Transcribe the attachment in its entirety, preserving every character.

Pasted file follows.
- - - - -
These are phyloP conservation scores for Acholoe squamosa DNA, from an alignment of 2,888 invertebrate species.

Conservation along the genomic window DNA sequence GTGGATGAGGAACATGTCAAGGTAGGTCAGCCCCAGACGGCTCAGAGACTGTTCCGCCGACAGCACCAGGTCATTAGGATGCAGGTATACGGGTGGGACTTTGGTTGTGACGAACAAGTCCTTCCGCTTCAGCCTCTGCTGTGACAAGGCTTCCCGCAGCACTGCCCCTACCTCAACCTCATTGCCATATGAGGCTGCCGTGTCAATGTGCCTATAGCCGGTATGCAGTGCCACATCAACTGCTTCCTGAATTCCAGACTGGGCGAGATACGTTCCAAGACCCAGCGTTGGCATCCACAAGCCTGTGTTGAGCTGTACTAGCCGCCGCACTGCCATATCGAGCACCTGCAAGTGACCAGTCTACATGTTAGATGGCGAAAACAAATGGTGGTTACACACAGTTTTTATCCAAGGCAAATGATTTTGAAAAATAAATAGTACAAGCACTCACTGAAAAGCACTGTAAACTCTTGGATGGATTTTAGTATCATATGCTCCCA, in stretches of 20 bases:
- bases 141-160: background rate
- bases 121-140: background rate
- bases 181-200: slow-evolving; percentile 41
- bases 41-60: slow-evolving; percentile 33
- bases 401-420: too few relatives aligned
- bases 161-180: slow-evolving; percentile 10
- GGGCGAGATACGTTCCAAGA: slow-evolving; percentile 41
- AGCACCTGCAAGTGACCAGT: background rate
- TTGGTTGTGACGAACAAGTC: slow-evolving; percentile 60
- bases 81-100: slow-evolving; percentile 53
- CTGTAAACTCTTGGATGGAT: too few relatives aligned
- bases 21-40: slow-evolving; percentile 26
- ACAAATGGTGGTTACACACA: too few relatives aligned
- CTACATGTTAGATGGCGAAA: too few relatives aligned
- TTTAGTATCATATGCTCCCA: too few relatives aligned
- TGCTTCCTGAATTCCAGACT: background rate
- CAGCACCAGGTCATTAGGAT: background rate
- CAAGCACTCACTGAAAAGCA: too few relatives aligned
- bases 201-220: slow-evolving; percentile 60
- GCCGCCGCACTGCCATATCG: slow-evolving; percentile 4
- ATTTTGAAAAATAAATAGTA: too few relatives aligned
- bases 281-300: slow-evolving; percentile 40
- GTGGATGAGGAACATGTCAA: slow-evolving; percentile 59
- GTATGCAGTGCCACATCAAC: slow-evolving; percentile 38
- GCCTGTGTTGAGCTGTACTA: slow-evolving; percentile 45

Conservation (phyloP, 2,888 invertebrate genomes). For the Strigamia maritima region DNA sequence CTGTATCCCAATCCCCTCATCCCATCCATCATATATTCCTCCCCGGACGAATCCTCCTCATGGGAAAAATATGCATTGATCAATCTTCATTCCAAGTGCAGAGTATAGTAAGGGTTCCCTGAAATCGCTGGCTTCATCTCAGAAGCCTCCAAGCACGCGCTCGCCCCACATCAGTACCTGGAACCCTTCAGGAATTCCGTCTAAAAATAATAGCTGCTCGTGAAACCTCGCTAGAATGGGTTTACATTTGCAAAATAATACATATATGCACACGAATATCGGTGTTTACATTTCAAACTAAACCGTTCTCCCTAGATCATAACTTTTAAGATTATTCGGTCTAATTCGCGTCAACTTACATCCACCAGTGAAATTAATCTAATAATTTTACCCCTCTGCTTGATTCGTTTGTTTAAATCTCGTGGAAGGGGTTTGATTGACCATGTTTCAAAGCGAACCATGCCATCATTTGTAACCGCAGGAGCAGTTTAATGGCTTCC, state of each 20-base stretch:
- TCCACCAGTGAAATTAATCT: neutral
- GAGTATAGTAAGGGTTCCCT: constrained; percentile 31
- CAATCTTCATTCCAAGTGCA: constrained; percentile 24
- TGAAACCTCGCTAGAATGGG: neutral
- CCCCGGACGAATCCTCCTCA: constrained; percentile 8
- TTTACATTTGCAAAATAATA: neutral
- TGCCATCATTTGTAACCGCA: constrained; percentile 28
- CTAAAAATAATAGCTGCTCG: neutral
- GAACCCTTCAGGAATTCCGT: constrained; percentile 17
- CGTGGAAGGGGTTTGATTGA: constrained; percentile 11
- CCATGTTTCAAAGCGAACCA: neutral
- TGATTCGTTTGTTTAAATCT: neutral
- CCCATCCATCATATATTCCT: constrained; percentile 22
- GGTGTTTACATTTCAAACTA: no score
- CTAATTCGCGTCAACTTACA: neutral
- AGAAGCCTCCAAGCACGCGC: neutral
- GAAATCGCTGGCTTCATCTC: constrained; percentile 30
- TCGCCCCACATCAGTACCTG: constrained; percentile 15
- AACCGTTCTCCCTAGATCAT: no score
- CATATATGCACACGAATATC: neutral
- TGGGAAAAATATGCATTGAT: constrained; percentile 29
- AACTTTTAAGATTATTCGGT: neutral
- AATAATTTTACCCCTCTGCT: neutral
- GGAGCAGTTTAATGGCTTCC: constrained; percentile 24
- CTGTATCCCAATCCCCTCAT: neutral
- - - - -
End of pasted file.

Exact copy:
These are phyloP conservation scores for Acholoe squamosa DNA, from an alignment of 2,888 invertebrate species.

Conservation along the genomic window DNA sequence GTGGATGAGGAACATGTCAAGGTAGGTCAGCCCCAGACGGCTCAGAGACTGTTCCGCCGACAGCACCAGGTCATTAGGATGCAGGTATACGGGTGGGACTTTGGTTGTGACGAACAAGTCCTTCCGCTTCAGCCTCTGCTGTGACAAGGCTTCCCGCAGCACTGCCCCTACCTCAACCTCATTGCCATATGAGGCTGCCGTGTCAATGTGCCTATAGCCGGTATGCAGTGCCACATCAACTGCTTCCTGAATTCCAGACTGGGCGAGATACGTTCCAAGACCCAGCGTTGGCATCCACAAGCCTGTGTTGAGCTGTACTAGCCGCCGCACTGCCATATCGAGCACCTGCAAGTGACCAGTCTACATGTTAGATGGCGAAAACAAATGGTGGTTACACACAGTTTTTATCCAAGGCAAATGATTTTGAAAAATAAATAGTACAAGCACTCACTGAAAAGCACTGTAAACTCTTGGATGGATTTTAGTATCATATGCTCCCA, in stretches of 20 bases:
- bases 141-160: background rate
- bases 121-140: background rate
- bases 181-200: slow-evolving; percentile 41
- bases 41-60: slow-evolving; percentile 33
- bases 401-420: too few relatives aligned
- bases 161-180: slow-evolving; percentile 10
- GGGCGAGATACGTTCCAAGA: slow-evolving; percentile 41
- AGCACCTGCAAGTGACCAGT: background rate
- TTGGTTGTGACGAACAAGTC: slow-evolving; percentile 60
- bases 81-100: slow-evolving; percentile 53
- CTGTAAACTCTTGGATGGAT: too few relatives aligned
- bases 21-40: slow-evolving; percentile 26
- ACAAATGGTGGTTACACACA: too few relatives aligned
- CTACATGTTAGATGGCGAAA: too few relatives aligned
- TTTAGTATCATATGCTCCCA: too few relatives aligned
- TGCTTCCTGAATTCCAGACT: background rate
- CAGCACCAGGTCATTAGGAT: background rate
- CAAGCACTCACTGAAAAGCA: too few relatives aligned
- bases 201-220: slow-evolving; percentile 60
- GCCGCCGCACTGCCATATCG: slow-evolving; percentile 4
- ATTTTGAAAAATAAATAGTA: too few relatives aligned
- bases 281-300: slow-evolving; percentile 40
- GTGGATGAGGAACATGTCAA: slow-evolving; percentile 59
- GTATGCAGTGCCACATCAAC: slow-evolving; percentile 38
- GCCTGTGTTGAGCTGTACTA: slow-evolving; percentile 45

Conservation (phyloP, 2,888 invertebrate genomes). For the Strigamia maritima region DNA sequence CTGTATCCCAATCCCCTCATCCCATCCATCATATATTCCTCCCCGGACGAATCCTCCTCATGGGAAAAATATGCATTGATCAATCTTCATTCCAAGTGCAGAGTATAGTAAGGGTTCCCTGAAATCGCTGGCTTCATCTCAGAAGCCTCCAAGCACGCGCTCGCCCCACATCAGTACCTGGAACCCTTCAGGAATTCCGTCTAAAAATAATAGCTGCTCGTGAAACCTCGCTAGAATGGGTTTACATTTGCAAAATAATACATATATGCACACGAATATCGGTGTTTACATTTCAAACTAAACCGTTCTCCCTAGATCATAACTTTTAAGATTATTCGGTCTAATTCGCGTCAACTTACATCCACCAGTGAAATTAATCTAATAATTTTACCCCTCTGCTTGATTCGTTTGTTTAAATCTCGTGGAAGGGGTTTGATTGACCATGTTTCAAAGCGAACCATGCCATCATTTGTAACCGCAGGAGCAGTTTAATGGCTTCC, state of each 20-base stretch:
- TCCACCAGTGAAATTAATCT: neutral
- GAGTATAGTAAGGGTTCCCT: constrained; percentile 31
- CAATCTTCATTCCAAGTGCA: constrained; percentile 24
- TGAAACCTCGCTAGAATGGG: neutral
- CCCCGGACGAATCCTCCTCA: constrained; percentile 8
- TTTACATTTGCAAAATAATA: neutral
- TGCCATCATTTGTAACCGCA: constrained; percentile 28
- CTAAAAATAATAGCTGCTCG: neutral
- GAACCCTTCAGGAATTCCGT: constrained; percentile 17
- CGTGGAAGGGGTTTGATTGA: constrained; percentile 11
- CCATGTTTCAAAGCGAACCA: neutral
- TGATTCGTTTGTTTAAATCT: neutral
- CCCATCCATCATATATTCCT: constrained; percentile 22
- GGTGTTTACATTTCAAACTA: no score
- CTAATTCGCGTCAACTTACA: neutral
- AGAAGCCTCCAAGCACGCGC: neutral
- GAAATCGCTGGCTTCATCTC: constrained; percentile 30
- TCGCCCCACATCAGTACCTG: constrained; percentile 15
- AACCGTTCTCCCTAGATCAT: no score
- CATATATGCACACGAATATC: neutral
- TGGGAAAAATATGCATTGAT: constrained; percentile 29
- AACTTTTAAGATTATTCGGT: neutral
- AATAATTTTACCCCTCTGCT: neutral
- GGAGCAGTTTAATGGCTTCC: constrained; percentile 24
- CTGTATCCCAATCCCCTCAT: neutral